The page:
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Fenton v. Dudley

United States Court of Appeals, Seventh Circuit

August 1, 2014


Argued May 28, 2014

Appeal from the United States District Court for the Northern District of Illinois, Eastern Division. No. 13-cv-05019 -- Rebecca R. Pallmeyer, Judge.

For Ernest B. Fenton, Law Office of Ernest B. Fenton, P.C., Plaintiffs - Appellees: Ernest B. Fenton, Attorney, Law Office of Ernest B. Fenton, P.C., Homewood, IL.

For Kelli Dudley, Law Office of Kelli Dudley, Andrew v. Sidea, Law Office of Andrew Sidea, Defendants - Appellants: Robert Brand Newman, Attorney, Newman & Meeks, Cincinnati, OH.

Before FLAUM, MANION, and TINDER, Circuit Judges.


Page 771

Flaum, Circuit Judge.

This appeal concerns the conditions under which a defendant may remove a case to federal court pursuant to the civil rights removal statute, 28 U.S.C. § 1443. We conclude that § 1443 was not satisfied in this case, and therefore affirm the district court's remand order.

I. Background

In 2010, Tonya Davis retained Ernest Fenton to represent her in connection with a home foreclosure proceeding. Davis later sued Fenton for malpractice. Davis claimed that, although she paid Fenton several thousand dollars for legal assistance, he did virtually nothing to help her keep her home. She also claimed that he targeted her for inferior service based on her race, in violation of the Fair Housing Act, 42 U.S.C. § 3601 et seq. That case,

Page 772

Davis v. Fenton, is currently stayed in federal district court pending arbitration. No. 1:13-cv-3224, 2014 WL 544974 (N.D.Ill. Feb. 7, 2014).

The complaint in the Davis case was filed in 2013. Shortly thereafter, Fenton brought his own lawsuit in state court, not against Davis but against Davis's lawyers: Kelli Dudley and Andrew Sidea. Fenton alleged that Dudley and Sidea had intentionally spread false information about him to his clients and business associates. Fenton also alleged that Sidea, who had previously worked at Fenton's law office, had improperly obtained confidential information about Fenton's clients and shared it with Dudley. The complaint advanced claims of conversion, tortious interference with a business relationship, and defamation, and it sought damages and an injunction.

After learning of Fenton's state-court complaint, Dudley and Sidea filed a notice of removal in federal district court. They asserted as bases for removal both the general removal statute, 28 U.S.C. § 1441, and the more specialized civil rights removal statute, 28 U.S.C. § 1443. Three days later, despite acknowledging the ongoing removal proceedings, the Cook County Circuit Court entered an ex parte preliminary injunction against Dudley and Sidea. The injunction ordered them to stop defaming Fenton and to cease contact with any of his current or former clients.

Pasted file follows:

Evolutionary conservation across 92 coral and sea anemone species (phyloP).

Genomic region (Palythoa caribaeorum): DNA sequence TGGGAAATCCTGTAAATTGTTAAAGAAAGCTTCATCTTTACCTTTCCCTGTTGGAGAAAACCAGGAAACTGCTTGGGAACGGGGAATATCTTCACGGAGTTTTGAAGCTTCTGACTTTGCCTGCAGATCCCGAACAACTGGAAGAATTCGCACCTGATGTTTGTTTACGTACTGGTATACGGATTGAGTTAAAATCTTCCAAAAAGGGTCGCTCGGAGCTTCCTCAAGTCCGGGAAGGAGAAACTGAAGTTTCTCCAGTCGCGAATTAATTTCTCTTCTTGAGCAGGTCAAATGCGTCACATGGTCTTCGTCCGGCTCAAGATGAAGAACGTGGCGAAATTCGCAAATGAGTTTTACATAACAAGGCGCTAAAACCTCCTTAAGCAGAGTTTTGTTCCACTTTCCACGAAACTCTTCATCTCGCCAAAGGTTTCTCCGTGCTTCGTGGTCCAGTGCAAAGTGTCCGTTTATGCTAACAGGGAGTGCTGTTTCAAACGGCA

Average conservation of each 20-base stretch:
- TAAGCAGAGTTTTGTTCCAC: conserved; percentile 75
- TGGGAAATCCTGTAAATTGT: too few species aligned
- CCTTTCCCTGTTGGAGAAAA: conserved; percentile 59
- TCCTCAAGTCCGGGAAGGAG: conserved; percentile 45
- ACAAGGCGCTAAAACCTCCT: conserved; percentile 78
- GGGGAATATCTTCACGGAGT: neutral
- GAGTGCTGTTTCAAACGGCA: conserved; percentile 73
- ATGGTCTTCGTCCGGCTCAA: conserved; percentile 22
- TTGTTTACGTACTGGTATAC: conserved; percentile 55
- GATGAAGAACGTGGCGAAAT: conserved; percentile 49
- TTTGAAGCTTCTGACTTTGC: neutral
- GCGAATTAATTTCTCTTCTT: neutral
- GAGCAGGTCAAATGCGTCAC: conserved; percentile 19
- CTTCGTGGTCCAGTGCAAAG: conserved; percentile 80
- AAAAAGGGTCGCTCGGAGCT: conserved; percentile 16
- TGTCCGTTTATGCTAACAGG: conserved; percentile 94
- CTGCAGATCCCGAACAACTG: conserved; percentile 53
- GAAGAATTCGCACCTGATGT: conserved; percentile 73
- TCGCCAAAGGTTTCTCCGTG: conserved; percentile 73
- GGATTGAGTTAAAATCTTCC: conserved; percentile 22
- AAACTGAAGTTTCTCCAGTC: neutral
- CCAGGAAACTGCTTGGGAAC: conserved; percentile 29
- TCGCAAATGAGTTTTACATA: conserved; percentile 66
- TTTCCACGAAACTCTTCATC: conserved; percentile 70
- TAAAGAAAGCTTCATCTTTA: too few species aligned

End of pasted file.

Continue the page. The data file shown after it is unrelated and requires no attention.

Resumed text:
Back in federal court, Fenton filed a motion to remand the Fenton v. Dudley case to state court. The district court found that the case did not meet the removal requirements under either 28 U.S.C. § 1441 or § 1443 and granted the motion. Generally, remand orders are not appealable, but there is an exception when a case is removed pursuant to § 1443. See 28 U.S.C. § 1447(d). We must therefore decide whether the district court was correct to return the case to state court or whether the district court in fact had jurisdiction under the civil rights removal statute.

II. Discussion

As a preliminary matter, we note that the Cook County Circuit Court's decision to enter an injunction after the case had been removed to federal court is clearly contrary to 28 U.S.C. § 1446(d), which provides that, once a defendant has filed a notice of removal with the state court, the state court may " proceed no further unless and until the case is remanded" (emphasis added). See also Ackerman v. ExxonMobil Corp., 734 F.3d 237, 249 (4th Cir. 2013) (" [A]ny post-removal actions taken by the state court in the removed case action are void ab initio." ). Dudley and Sidea have not asked us to take any action with respect to the state-court injunction, although we understand that they hope to move the district court to dissolve the injunction following our decision on removal. Nevertheless, like the district court, we are troubled that a state court would disregard § 1446's clear command, especially because the face of the injunction order reveals that the state court recognized that the defendants had initiated removal.[1]


The civil rights removal statute provides for the removal from state court of any civil action or criminal prosecution " [a]gainst any person who is denied or ...

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